Preprint Article Version 1 This version is not peer-reviewed

Dynamic Changes on Progesterone Concentration in Cow’s Milk Determined by Inline Milk Analysis System Herd Navigator

Version 1 : Received: 12 July 2020 / Approved: 14 July 2020 / Online: 14 July 2020 (05:48:53 CEST)

How to cite: Antanaitis, R.; Malašauskienė, D.; Televičius, M.; Juozaitiene, V.; Žilinskas, H.; Baumgartner, W. Dynamic Changes on Progesterone Concentration in Cow’s Milk Determined by Inline Milk Analysis System Herd Navigator. Preprints 2020, 2020070293 (doi: 10.20944/preprints202007.0293.v1). Antanaitis, R.; Malašauskienė, D.; Televičius, M.; Juozaitiene, V.; Žilinskas, H.; Baumgartner, W. Dynamic Changes on Progesterone Concentration in Cow’s Milk Determined by Inline Milk Analysis System Herd Navigator. Preprints 2020, 2020070293 (doi: 10.20944/preprints202007.0293.v1).

Abstract

The aim of the instant study was to evaluate relative inline progesterone dynamic changes according to parity and status of reproduction and to estimate the relationship with productivity in dairy cows by inline milk analysis system (IMAS) Herd Navigator. According to a progesterone assay, cows were divided into three periods: postpartum, after insemination, and pregnancy. In the first stage of the postpartum period (0-29 days), the progesterone level in milk was monitored every 6 days. The second stage of the postpartum period (30-65 days) lasted until cows were inseminated. In the third period (0-45 days) after cows were inseminated, progesterone scores were distributed according to whether or not cows became pregnant. The stability of progesterone dynamics was monitored in the last study period (45-90 days). For milk progesterone detection, the fully automated real-time progesterone analyzer Herd Navigator (Lattec I/S. Hillerød. Denmark) was used in combination with a DeLaval milking robot (DeLaval Inc., Tumba, Sweden). The highest progesterone concentration in multiparous cows ranged from 1.08% (11-17 days postpartum) to 34.89% higher than that in cows of the first parity. The lowest progesterone concentrations in the milk of all cows were estimated during the first 5 postpartum days and between 18 and 23 days after calving. Peak milk progesterone concentrations were evaluated in the first stage of the experiment on days 24-29 after calving. In the 30-65-day period after calving, the level of milk progesterone was 2.02-2.08 times higher than that in the 24-29-day postpartum period. After insemination, the level of progesterone in milk increased by 10.77-22.54% compared with the level from cows on days 30-65 after calving. A higher (12.88%) concentration of progesterone in milk was evaluated in multiparous cows compared with that from cows of the first parity. In pregnant cows, milk progesterone within 0-45 days after insemination was 23.88% (in multiparous cows) and 32.54% (in primiparous cows) higher than that in non-pregnant cows. On days 31–35 after insemination, pregnant cows had higher milk progesterone levels, which can predict pregnancy success. According to our study results, we can suggest that an inline progesterone concentration determined by inline milk analysis system Herd Navigator and changes in its dynamics correlate with different reproductive statuses and milk yield of cows. Pregnant cows 11–15 days after insemination have higher milk progesterone levels, what positively, associated with a successful pregnancy.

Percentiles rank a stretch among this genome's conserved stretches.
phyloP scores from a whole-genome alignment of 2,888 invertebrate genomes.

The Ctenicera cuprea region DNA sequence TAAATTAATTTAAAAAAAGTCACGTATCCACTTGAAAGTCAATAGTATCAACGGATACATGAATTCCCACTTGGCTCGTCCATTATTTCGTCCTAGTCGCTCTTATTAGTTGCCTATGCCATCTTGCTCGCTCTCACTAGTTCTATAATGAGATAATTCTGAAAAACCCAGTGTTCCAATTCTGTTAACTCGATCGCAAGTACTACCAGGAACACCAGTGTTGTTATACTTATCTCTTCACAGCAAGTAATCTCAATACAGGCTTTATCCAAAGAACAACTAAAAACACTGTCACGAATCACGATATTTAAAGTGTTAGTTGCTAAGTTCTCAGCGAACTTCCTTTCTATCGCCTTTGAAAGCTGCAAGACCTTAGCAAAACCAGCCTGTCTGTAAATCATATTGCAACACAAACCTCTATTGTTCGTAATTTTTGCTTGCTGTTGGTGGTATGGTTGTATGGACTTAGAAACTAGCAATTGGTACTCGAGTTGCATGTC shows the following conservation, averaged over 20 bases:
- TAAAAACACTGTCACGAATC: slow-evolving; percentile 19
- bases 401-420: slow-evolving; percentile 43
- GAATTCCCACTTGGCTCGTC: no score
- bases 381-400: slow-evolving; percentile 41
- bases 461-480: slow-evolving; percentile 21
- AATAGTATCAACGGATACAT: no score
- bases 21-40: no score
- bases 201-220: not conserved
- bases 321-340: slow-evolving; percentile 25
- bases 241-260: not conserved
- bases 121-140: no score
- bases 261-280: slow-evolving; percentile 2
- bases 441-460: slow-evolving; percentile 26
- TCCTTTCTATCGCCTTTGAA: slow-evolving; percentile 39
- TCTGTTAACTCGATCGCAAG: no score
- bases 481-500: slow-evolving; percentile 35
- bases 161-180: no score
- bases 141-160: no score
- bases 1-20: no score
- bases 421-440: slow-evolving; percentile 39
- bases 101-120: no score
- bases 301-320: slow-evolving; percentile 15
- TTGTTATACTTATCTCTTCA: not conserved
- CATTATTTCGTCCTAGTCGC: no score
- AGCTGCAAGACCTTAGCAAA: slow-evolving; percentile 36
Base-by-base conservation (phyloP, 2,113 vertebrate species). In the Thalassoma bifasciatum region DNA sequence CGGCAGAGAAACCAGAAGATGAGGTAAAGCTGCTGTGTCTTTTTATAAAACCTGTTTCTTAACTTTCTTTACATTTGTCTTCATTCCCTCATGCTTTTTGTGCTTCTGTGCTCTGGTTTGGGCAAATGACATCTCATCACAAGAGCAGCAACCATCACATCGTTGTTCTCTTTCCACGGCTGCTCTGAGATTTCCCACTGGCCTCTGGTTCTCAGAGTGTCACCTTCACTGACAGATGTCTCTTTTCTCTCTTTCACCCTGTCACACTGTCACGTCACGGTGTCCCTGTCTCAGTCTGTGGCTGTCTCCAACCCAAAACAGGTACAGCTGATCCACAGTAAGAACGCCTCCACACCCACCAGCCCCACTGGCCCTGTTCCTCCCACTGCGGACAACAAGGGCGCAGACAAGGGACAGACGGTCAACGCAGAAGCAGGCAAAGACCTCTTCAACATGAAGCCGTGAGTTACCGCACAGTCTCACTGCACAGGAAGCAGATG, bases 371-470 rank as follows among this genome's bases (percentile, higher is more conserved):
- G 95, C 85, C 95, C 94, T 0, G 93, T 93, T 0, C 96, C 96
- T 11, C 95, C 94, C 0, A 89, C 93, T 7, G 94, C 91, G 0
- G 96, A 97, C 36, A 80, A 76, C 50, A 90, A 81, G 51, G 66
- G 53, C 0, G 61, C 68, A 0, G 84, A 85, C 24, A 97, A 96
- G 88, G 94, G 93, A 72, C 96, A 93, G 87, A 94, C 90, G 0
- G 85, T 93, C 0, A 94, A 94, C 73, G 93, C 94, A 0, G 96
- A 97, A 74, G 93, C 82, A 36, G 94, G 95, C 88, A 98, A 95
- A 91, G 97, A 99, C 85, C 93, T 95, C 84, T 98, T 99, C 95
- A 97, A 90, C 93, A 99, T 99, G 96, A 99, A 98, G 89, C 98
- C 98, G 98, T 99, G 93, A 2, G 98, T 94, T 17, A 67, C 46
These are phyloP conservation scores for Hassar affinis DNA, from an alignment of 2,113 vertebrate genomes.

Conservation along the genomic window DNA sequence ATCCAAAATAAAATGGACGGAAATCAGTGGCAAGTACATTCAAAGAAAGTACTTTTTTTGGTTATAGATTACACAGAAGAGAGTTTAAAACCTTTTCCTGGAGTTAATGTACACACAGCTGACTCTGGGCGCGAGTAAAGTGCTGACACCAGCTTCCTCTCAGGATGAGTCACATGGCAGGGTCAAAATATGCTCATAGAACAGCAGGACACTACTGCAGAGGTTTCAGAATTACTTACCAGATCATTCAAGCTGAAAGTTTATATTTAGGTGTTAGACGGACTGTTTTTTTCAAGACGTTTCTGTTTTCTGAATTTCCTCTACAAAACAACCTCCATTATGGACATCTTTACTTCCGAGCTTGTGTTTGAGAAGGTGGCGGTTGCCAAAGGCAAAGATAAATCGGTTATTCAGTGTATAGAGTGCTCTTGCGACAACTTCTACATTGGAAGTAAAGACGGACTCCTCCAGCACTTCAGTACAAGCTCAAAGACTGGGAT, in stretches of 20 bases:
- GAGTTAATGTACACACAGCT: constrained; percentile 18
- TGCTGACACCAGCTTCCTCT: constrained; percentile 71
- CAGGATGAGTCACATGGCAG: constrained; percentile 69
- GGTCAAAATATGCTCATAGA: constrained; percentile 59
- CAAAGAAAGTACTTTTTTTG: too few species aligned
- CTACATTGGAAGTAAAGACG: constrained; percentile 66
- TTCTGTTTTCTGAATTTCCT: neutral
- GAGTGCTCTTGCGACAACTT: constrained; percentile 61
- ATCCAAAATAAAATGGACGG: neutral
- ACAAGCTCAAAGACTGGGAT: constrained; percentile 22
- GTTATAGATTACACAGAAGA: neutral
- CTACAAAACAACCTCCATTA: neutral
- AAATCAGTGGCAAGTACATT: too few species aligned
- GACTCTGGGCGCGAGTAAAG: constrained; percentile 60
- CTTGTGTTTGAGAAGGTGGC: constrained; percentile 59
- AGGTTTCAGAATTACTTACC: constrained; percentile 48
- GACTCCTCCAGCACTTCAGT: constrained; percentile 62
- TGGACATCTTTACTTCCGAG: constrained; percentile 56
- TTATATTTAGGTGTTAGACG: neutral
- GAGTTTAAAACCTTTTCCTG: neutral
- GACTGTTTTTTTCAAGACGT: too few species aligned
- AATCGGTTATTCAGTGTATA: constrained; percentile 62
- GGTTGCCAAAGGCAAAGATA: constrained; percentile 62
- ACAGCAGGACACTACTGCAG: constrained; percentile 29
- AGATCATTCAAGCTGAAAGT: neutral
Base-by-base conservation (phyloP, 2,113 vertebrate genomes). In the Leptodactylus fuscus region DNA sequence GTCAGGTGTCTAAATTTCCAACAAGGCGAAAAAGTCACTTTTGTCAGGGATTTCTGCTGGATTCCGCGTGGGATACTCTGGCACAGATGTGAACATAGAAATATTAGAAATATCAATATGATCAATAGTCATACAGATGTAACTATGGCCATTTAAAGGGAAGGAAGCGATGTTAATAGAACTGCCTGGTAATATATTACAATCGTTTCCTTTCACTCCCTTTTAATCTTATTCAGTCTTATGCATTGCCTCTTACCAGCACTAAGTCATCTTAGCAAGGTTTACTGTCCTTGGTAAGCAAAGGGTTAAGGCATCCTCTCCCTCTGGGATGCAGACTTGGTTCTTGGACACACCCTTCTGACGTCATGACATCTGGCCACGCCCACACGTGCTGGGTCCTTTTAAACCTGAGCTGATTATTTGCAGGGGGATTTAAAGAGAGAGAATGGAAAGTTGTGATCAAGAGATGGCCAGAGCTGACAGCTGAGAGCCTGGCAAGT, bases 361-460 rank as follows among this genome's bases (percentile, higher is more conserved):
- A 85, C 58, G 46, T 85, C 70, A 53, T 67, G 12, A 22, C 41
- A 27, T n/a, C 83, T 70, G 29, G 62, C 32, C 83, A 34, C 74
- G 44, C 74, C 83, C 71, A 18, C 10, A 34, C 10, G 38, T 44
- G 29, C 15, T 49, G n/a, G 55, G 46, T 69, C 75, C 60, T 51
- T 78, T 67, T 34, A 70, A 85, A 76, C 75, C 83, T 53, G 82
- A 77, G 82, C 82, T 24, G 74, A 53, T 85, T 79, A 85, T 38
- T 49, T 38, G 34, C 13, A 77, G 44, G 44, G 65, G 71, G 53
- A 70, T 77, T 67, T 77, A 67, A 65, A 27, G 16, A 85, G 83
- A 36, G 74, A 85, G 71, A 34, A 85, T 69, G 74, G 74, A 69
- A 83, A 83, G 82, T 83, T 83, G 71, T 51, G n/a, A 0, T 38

Subject Areas

precision dairy farming; milk progesterone; production; reproduction; automatic milking system

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